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Legaltech 2017: The Recap

Nicole BlackLast week thousands of lawyers, legal IT professionals, and others with an interest in legal tech made the annual pilgrimage to New York City and descended upon the Midtown Hilton. For people invested in learning about the latest and greatest innovations in legal technology, especially eDiscovery, this is a great conference to kick off the new year and mingle with other likeminded people. This year’s conference was, however, markedly different from earlier versions, at least on paper.

It was rebranded as “Legalweek 2017: The Experience” and the conference was broken up into a number of different tracks. There were tracks for those with an interest in legal technology, small firm issues, legal marketing, knowledge management, and women in the law. Perhaps because this was the first year of the new format, the conference didn’t feel all that different to me. I wasn’t the only one who felt that way, as evidenced by Bob Ambrogi’s take at Above the Law:

“The Legalweek part of it, however, seemed largely invisible – not just to me, but to many people I spoke to. In fact, I spoke to a number of attendees who were oblivious to the conference’s parallel tracks, even though they all ran in the same hotel and shared the same exhibit hall.”

That being said, I nevertheless found this year’s conference to be worthwhile and welcome the effort to include other segments of the legal space. The solo/small firm track was of particular interest to me and I hope it will be included again next year. 

While in New York, I had many fascinating discussions with colleagues about the future of legal tech, both in the short term and long term. I also explored the Exhibit Hall to get a sense of what different companies were focusing on and to learn about new releases and product updates. And, I met with representatives from a few companies that I found to be particularly interesting, discussed legal tech trends, and learned about their latest news and releases.

For example, I met with Mark Noel, managing director of professional services at Catalyst Repository Systems. After we discussed foreseeable trends in legal tech over the upcoming year, I also learned about Catalyst’s latest release, Insight Enterprise. It’s a platform for corporate general counsel designed to centralize and streamline discovery processes, with the end goal being to reduce e-discovery costs across multiple teams.

I also met with Jack Grow, the president of LawToolBox, which provides calendaring and docketing software. He had a lot of exciting announcements to share since I last covered LawToolBox in August 2017, when their integration with Office 365, LawToolBox365, had just rolled out. At Legaltech this year, their latest integration with DocuSign was announced. This collaboration will streamline digital document flow by allowing lawyers to process new client intakes in digital format and then store those retainer documents in the cloud along with other documents as a case progresses.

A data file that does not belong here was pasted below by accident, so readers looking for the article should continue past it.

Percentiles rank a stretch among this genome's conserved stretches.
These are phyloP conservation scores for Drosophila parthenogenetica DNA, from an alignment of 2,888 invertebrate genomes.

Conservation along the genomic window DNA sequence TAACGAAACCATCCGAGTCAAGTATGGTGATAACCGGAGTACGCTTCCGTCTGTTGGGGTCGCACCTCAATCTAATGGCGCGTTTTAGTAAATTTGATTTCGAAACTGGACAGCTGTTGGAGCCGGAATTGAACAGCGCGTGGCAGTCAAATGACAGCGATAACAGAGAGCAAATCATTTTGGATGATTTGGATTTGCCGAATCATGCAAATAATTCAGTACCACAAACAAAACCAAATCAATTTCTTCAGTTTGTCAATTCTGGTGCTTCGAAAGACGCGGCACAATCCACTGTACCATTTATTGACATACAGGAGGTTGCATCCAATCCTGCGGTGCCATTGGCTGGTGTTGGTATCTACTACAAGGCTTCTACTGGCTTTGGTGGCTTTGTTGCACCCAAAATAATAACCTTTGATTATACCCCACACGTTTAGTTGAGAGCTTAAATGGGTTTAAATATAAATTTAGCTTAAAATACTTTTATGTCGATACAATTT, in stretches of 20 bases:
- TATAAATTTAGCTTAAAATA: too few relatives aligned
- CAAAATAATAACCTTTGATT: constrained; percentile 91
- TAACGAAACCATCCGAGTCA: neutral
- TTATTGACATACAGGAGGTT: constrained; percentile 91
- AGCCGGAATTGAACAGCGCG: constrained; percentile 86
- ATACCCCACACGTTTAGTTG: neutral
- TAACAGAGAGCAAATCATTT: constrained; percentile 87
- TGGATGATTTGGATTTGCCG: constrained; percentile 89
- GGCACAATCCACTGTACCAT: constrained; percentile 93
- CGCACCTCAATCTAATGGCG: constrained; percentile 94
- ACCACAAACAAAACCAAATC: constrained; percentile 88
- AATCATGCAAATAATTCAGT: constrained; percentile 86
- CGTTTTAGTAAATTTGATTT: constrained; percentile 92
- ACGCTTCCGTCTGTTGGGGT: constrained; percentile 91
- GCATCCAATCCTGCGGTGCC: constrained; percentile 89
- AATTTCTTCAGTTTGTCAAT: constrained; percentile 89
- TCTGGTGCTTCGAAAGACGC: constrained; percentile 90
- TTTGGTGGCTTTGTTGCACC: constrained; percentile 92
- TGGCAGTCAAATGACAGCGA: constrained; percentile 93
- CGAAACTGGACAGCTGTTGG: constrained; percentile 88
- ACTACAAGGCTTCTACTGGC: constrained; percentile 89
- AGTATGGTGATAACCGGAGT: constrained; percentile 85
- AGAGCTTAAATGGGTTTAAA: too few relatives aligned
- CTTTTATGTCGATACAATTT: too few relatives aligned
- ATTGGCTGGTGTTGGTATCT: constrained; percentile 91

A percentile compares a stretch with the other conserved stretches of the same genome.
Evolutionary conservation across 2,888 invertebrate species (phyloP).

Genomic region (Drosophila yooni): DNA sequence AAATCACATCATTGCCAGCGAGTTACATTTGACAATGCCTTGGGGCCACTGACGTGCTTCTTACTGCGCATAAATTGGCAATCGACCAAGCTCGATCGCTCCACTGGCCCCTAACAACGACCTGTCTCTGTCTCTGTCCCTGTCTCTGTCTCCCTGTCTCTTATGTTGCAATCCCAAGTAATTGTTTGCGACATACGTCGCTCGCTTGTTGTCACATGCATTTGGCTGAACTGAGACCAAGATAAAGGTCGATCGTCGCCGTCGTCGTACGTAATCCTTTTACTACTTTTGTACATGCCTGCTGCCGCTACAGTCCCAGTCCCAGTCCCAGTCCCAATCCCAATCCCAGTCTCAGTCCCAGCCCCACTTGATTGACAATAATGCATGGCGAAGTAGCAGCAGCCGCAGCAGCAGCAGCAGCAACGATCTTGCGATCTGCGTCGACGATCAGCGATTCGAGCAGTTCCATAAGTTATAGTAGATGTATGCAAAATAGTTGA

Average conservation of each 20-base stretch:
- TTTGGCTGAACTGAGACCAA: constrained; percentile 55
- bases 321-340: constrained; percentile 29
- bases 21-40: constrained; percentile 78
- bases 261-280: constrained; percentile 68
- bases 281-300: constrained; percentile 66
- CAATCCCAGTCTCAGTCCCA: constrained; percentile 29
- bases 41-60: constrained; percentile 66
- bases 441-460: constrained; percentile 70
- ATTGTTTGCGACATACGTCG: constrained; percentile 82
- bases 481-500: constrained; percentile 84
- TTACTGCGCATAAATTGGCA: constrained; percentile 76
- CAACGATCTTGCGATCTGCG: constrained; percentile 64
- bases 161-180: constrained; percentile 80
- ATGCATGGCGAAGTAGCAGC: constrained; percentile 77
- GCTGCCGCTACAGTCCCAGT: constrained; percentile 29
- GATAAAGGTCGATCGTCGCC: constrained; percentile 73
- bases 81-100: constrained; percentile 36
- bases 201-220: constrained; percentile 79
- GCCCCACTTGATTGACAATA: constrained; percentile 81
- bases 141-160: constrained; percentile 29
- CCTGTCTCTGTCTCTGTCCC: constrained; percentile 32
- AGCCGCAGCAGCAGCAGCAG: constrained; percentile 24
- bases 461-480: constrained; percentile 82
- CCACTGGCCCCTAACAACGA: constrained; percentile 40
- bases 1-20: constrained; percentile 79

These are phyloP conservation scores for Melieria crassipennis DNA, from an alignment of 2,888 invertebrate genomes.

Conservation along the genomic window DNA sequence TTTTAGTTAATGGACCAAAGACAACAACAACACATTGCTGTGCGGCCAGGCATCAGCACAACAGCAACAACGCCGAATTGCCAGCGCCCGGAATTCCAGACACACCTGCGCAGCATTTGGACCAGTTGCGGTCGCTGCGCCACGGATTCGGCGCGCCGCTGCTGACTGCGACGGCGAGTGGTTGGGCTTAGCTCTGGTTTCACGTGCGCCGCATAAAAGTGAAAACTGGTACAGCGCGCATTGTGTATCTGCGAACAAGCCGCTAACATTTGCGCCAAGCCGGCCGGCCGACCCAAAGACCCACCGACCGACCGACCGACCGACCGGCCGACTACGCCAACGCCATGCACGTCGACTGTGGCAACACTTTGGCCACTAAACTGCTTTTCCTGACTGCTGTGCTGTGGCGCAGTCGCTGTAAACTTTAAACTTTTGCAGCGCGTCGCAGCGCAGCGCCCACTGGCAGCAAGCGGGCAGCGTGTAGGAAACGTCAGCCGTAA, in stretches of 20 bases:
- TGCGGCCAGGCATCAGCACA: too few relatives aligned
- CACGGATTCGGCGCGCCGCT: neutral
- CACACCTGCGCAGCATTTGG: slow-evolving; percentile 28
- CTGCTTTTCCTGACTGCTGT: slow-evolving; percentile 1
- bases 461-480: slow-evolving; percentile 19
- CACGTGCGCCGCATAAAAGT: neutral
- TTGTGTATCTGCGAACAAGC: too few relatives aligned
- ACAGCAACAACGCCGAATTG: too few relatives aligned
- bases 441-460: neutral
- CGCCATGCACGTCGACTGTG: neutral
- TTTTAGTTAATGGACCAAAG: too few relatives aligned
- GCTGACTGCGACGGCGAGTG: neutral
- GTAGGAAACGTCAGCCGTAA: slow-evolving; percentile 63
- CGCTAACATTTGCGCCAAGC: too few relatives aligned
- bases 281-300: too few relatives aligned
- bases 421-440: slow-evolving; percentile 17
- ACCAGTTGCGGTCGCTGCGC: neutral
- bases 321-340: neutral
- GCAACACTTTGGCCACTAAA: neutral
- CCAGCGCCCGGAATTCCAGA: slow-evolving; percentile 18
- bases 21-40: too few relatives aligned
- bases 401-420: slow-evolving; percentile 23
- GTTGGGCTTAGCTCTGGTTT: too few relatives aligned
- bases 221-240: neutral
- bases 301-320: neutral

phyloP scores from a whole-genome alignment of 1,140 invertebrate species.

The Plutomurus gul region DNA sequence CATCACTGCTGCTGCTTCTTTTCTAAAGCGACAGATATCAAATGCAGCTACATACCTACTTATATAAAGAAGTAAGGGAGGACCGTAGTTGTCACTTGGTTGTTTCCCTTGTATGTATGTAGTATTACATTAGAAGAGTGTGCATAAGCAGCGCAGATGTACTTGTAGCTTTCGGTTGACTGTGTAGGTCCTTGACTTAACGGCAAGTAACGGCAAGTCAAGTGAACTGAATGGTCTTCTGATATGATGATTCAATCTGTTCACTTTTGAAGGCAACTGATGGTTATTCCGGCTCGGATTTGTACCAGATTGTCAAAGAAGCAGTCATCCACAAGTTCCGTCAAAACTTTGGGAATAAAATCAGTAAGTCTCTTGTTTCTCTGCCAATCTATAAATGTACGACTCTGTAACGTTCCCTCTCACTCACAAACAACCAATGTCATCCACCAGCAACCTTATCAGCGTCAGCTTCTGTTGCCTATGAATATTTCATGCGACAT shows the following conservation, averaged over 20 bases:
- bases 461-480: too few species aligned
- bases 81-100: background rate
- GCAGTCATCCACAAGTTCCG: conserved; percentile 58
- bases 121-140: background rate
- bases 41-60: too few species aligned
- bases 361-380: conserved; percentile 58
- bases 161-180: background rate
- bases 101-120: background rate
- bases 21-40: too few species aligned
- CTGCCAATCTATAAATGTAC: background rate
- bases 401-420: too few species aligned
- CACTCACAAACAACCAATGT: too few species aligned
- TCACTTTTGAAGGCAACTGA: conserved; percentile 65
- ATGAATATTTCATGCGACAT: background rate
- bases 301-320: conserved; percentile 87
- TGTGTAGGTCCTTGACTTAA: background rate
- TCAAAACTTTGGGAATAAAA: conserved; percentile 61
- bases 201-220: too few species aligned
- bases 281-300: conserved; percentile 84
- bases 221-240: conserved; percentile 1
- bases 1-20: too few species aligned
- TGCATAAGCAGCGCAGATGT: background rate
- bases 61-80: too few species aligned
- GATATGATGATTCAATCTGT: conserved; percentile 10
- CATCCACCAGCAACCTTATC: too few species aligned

Legal IT Today #15

Another surprising announcement that I learned about at Legaltech was that LexisNexis was shuttering its Firm Manager law practice management platform.  Current customers will continue to be supported for now, but according to an email sent to consultants, LexisNexis planned to “suspend development of, and…no longer sell…” Firm Manager. Firm Manager was one of the first cloud-based law practice management solutions aimed at solo and small firm lawyers that was offered by a large, well-established legal technology company, so this news definitely left its mark on the conference.

In addition to many meetings, I also managed to fit in lots of great networking with my colleagues in the legal tech space. One of my favorite recurring events at Legaltech is the annual evening of drinks and dinner at Bann Restaurant organized by Lisa Solomon, a New York attorney who provides legal research and writing for other lawyers. Lisa has been holding this meetup during Legaltech for a decade now and it’s not to be missed. If you didn’t make it this year, make sure to attend next year! So, whether it’s at the conference itself or this annual meetup, I hope to see you in New York in 2018, if not before!

Nicole Black is the Legal technology Evangelist at MyCase, a cloud-based law practice management platform. She is an attorney in Rochester, New York, and is a GigaOM Pro analyst. She is the author of the ABA book Cloud Computing for Lawyers, co-authors the ABA book Social Media for Lawyers: the Next Frontier, and co-authors Criminal Law in New York, a West-Thomson treatise. She speaks regularly at conferences regarding the intersection of law and technology and can be reached at This email address is being protected from spambots. You need JavaScript enabled to view it. .

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